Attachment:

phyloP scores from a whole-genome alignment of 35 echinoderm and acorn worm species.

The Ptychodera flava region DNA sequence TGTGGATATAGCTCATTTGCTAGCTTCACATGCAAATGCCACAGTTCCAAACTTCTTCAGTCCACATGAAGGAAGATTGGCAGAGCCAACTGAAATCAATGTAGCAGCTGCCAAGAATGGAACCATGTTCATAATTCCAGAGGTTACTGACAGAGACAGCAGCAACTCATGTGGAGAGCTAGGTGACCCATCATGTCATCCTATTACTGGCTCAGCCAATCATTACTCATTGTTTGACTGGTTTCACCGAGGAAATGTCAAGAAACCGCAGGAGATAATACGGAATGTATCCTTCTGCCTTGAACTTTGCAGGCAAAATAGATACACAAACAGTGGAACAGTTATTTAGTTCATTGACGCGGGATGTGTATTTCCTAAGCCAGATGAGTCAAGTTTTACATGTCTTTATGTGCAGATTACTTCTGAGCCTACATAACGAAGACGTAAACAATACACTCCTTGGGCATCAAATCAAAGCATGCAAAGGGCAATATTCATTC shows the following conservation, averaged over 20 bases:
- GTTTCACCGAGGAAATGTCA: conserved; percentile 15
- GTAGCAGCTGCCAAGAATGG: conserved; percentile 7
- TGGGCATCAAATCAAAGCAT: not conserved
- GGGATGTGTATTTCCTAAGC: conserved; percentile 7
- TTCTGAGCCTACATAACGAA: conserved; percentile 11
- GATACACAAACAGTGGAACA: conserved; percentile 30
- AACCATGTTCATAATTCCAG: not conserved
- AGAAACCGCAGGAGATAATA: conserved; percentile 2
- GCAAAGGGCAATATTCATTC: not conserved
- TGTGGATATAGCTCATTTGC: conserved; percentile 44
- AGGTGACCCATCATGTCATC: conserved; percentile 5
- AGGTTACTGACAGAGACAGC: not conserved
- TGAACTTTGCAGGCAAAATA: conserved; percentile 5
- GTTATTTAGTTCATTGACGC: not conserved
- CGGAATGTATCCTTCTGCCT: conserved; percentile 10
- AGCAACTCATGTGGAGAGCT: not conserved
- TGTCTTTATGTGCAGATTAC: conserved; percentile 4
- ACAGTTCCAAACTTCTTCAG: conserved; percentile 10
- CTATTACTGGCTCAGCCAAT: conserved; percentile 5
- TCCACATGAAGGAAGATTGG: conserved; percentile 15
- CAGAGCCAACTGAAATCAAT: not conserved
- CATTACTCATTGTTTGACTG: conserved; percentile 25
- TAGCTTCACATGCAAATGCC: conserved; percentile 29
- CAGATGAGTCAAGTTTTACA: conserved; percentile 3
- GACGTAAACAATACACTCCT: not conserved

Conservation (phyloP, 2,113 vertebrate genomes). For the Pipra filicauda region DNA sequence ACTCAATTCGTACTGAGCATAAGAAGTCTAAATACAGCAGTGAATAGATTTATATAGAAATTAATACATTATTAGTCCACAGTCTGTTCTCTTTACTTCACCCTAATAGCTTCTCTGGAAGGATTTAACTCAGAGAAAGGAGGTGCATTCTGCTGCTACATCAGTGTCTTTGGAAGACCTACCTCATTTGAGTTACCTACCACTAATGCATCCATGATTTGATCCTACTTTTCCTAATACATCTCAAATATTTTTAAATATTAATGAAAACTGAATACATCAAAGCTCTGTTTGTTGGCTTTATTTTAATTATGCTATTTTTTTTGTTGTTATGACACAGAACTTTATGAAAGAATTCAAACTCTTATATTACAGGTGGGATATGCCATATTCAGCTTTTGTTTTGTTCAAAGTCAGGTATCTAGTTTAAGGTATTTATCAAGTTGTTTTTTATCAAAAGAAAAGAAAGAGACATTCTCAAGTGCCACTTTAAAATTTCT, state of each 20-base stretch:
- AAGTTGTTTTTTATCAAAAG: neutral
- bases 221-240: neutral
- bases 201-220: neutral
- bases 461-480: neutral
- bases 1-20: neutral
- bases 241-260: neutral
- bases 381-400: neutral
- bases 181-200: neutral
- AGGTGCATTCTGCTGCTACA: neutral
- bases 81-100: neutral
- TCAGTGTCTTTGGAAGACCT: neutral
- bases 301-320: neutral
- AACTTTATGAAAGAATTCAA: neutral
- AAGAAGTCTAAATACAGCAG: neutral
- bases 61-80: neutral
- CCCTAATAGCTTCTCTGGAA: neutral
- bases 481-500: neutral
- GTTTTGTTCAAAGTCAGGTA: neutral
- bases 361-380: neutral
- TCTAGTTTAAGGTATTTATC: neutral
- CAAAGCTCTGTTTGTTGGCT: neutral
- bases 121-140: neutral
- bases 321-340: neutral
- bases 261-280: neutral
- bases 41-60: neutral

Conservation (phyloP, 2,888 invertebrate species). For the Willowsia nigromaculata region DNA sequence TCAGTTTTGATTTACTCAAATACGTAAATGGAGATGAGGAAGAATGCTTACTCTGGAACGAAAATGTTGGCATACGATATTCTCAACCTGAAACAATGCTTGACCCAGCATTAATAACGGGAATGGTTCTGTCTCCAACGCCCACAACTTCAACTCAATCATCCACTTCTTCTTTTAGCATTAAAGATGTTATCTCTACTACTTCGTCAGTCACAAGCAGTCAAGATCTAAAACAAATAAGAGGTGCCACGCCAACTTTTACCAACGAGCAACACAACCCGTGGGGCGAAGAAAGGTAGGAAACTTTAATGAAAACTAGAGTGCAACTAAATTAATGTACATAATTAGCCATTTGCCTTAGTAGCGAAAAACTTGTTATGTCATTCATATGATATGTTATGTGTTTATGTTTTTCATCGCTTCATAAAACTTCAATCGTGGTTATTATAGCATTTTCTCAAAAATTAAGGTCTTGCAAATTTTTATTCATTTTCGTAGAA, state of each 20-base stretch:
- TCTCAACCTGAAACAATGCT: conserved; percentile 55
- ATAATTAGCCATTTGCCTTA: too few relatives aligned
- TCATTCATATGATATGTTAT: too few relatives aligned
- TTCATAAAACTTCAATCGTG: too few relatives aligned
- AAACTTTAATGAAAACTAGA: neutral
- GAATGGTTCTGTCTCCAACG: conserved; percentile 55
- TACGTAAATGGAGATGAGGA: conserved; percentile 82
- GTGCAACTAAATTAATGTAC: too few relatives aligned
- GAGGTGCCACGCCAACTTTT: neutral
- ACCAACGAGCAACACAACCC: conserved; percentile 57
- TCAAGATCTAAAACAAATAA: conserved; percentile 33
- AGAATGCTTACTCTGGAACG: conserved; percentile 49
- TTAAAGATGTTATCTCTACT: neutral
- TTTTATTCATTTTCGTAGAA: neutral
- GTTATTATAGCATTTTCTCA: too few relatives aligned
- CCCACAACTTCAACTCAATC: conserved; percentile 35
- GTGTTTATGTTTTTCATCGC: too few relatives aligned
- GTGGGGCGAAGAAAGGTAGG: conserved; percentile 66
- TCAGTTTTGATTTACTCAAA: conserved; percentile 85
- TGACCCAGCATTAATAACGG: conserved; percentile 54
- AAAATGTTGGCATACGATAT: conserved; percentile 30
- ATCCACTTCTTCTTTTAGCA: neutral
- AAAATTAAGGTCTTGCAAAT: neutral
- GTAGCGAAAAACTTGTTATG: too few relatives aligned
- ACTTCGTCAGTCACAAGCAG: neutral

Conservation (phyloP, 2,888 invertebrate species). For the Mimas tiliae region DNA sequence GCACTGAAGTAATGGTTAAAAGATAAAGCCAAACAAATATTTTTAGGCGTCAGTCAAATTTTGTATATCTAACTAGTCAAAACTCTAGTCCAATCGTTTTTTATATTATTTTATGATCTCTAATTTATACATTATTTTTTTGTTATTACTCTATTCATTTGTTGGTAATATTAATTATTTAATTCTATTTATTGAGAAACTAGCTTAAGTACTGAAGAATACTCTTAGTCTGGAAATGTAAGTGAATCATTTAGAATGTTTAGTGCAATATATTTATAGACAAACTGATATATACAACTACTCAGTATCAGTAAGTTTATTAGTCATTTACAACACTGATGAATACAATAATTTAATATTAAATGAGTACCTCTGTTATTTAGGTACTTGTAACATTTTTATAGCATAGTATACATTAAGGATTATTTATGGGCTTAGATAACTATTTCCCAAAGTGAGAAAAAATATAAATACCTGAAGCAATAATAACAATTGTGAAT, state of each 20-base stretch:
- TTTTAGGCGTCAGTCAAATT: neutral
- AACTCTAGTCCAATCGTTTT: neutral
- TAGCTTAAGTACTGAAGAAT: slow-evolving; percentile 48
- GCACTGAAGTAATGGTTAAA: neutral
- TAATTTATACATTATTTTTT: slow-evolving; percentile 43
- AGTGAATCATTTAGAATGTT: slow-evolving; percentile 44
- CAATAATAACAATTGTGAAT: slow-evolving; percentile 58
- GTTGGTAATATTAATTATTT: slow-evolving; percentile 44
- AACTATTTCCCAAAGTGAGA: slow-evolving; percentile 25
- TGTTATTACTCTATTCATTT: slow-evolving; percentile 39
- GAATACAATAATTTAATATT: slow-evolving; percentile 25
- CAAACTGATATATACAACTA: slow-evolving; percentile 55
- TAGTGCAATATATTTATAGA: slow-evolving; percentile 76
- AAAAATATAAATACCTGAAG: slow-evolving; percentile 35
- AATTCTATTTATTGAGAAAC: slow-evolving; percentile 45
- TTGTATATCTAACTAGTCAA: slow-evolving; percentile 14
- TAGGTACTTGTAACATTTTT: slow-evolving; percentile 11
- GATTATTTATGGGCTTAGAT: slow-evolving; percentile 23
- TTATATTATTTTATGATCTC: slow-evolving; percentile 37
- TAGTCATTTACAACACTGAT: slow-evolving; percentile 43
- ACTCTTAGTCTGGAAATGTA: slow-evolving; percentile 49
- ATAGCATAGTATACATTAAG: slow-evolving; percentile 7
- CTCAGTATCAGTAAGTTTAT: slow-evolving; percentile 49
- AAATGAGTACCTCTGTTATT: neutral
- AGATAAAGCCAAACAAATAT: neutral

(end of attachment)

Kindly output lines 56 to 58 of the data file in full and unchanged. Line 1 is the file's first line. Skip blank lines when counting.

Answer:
- ATAATTAGCCATTTGCCTTA: too few relatives aligned
- TCATTCATATGATATGTTAT: too few relatives aligned
- TTCATAAAACTTCAATCGTG: too few relatives aligned